Album review: Steve Earle, I Feel Alright (1996)



By Steve Newton

If you’ve been wondering whatever happened to Steve Earle, join the club. Since his The Hard Way album of 1990, he’s been pretty well out of the musical picture—mainly because he was in jail for heroin possession. His run-ins with the law combined with rumours of drug addiction to conjure fears that the renegade country rocker was oblivion-bound, but then just last year he returned with the bluegrass-steeped Train A Comin’ disc. Few people heard that one—and not many bought it—but all that should change with Earle’s new CD, a venturesome and tuneful offering on a par with his breakthrough ’88 release, Copperhead Road.

“I’ve been to hell and now I’m back again,” sings Earle in the ho-hum opener, “Feel Alright”, but it isn’t until the freewheeling strains of the next number, “Hard-Core Troubadour”, that the true weight of his return is evident. He follows that track with another surefire winner, “More Than I Can Do”, more evidence that Earle’s time in the can didn’t tarnish his ability to meld crafty arrangements and poignant lyrics.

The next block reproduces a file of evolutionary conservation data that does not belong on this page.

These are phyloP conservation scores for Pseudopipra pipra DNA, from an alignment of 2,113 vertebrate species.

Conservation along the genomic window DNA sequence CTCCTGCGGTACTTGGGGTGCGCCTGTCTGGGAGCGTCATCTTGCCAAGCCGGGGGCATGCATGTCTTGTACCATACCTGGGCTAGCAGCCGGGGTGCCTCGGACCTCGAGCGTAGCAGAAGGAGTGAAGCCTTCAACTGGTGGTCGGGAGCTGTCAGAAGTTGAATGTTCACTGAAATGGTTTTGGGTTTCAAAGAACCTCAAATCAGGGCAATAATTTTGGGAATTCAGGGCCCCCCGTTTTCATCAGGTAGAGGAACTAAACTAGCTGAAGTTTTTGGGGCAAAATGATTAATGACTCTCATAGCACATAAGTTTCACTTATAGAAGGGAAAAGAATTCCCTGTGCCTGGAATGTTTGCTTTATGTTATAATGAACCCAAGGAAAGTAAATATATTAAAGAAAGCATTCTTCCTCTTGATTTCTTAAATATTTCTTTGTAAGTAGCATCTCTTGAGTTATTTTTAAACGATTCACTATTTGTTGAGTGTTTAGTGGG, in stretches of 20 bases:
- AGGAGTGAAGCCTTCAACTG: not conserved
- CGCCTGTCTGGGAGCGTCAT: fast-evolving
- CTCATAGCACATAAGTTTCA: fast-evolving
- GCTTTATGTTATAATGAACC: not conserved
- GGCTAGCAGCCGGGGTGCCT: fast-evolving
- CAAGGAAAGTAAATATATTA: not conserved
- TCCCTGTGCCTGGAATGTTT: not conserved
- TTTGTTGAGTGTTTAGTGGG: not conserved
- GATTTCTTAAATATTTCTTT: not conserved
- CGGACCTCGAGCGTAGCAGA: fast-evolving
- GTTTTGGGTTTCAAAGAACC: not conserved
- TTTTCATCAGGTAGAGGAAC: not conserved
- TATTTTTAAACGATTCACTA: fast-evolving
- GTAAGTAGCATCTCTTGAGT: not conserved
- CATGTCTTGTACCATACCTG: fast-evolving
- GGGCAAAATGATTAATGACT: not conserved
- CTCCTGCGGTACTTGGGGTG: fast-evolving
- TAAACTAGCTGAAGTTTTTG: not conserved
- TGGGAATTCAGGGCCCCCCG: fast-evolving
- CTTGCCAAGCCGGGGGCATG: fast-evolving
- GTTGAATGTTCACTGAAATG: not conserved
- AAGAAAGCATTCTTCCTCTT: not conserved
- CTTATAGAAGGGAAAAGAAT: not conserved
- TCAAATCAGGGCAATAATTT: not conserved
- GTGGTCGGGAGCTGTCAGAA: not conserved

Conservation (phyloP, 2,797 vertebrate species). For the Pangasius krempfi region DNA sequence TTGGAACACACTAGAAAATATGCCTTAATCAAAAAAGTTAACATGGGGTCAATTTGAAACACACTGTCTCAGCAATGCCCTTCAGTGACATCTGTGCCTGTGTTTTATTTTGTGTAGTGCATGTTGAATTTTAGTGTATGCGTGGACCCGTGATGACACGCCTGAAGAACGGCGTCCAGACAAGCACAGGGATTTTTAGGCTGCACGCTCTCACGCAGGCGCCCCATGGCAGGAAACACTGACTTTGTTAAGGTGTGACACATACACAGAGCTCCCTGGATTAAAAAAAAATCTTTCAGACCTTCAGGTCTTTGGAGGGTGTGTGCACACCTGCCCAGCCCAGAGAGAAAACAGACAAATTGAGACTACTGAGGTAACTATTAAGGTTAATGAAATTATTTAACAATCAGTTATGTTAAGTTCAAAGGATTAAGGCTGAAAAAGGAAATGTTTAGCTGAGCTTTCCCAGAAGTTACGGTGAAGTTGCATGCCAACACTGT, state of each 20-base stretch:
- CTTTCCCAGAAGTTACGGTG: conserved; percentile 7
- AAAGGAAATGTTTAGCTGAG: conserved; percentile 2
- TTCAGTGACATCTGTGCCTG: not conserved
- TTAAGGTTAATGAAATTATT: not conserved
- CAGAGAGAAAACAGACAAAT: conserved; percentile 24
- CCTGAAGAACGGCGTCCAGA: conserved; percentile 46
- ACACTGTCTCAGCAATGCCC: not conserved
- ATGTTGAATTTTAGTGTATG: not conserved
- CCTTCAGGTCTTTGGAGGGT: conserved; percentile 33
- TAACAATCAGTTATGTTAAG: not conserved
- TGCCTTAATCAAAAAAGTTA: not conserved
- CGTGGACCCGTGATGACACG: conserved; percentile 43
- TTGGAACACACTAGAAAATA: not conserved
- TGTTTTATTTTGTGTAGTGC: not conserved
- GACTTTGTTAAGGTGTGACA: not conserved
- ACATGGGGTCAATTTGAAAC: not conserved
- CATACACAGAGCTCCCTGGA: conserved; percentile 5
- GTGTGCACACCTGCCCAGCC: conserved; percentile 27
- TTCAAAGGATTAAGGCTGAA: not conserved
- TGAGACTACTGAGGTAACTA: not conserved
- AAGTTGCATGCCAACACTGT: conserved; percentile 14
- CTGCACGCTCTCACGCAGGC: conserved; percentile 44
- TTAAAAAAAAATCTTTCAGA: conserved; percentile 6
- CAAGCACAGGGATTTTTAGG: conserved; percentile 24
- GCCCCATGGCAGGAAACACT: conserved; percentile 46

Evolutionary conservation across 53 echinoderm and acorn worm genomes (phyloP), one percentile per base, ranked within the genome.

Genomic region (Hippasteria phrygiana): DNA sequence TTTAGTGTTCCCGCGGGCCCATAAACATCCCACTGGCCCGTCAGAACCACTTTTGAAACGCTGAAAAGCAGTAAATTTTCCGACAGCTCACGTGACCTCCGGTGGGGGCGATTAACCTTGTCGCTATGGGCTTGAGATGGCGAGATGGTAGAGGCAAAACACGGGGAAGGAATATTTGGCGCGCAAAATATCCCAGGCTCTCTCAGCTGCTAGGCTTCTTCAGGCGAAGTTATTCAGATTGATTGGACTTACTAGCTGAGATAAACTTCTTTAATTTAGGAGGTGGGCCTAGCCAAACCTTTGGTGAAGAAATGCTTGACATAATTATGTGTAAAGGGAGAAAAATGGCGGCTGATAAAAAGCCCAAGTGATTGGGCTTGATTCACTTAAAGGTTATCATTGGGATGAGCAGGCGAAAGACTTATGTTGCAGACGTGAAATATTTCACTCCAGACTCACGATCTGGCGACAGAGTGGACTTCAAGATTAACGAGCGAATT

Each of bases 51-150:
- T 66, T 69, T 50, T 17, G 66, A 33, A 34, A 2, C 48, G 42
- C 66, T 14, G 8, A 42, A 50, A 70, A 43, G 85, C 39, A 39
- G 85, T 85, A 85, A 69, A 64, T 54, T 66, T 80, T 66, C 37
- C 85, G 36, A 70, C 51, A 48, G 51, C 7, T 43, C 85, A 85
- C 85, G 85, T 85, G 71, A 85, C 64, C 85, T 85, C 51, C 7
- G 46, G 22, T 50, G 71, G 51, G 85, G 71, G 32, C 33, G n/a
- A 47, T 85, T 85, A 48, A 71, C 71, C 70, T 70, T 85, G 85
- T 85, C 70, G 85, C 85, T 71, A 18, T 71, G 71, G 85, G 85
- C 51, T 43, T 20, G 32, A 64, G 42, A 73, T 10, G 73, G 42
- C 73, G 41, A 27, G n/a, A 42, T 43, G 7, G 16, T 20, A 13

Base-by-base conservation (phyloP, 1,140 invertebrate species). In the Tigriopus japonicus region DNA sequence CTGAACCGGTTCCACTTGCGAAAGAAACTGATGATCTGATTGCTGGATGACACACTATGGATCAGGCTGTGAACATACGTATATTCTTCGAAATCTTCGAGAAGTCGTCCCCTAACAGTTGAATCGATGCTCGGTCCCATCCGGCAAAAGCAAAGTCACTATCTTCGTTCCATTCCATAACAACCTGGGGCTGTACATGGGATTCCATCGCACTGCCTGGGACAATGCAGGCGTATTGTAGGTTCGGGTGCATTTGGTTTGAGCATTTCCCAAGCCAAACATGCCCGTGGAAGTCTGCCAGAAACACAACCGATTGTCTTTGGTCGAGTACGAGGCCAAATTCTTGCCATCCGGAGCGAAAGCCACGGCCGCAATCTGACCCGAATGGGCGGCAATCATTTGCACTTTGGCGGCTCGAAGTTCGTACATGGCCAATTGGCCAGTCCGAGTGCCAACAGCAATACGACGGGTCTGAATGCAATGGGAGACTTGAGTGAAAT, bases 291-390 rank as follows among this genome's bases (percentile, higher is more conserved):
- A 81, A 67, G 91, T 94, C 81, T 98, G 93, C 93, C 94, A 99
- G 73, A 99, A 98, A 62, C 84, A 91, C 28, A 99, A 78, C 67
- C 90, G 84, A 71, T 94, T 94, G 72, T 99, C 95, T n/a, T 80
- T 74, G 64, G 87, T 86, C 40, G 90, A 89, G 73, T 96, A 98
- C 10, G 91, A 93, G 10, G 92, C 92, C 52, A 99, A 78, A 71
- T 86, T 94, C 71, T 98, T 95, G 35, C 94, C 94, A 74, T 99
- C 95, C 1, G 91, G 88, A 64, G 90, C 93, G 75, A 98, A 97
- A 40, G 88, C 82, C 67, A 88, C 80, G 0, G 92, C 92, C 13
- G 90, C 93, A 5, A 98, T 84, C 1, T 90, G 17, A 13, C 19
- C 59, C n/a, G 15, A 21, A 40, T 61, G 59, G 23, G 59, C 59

I Feel Alright is Earle’s most diverse collection of tunes, with his trademark hillbilly vibe rooting into the realms of ragtime, honky-tonk, bouncy country-folk, testifyin’ blues, heartbreakin’ ballads, and—as in “Billy and Bonnie”—returning to “Copperhead Road”–style white-trash storytelling.

The finest track is saved for last, as vocal goddess Lucinda Williams duets with Earle on “You’re Still Standin’ There”, a jangly, uplifting number reminiscent of Bob Dylan’s “My Back Pages” and sporting some Dylanish harmonica courtesy of Earle himself, who, I’ll bet, learned how to blow while booked into the Crowbar Hotel.

Beats making licence plates.

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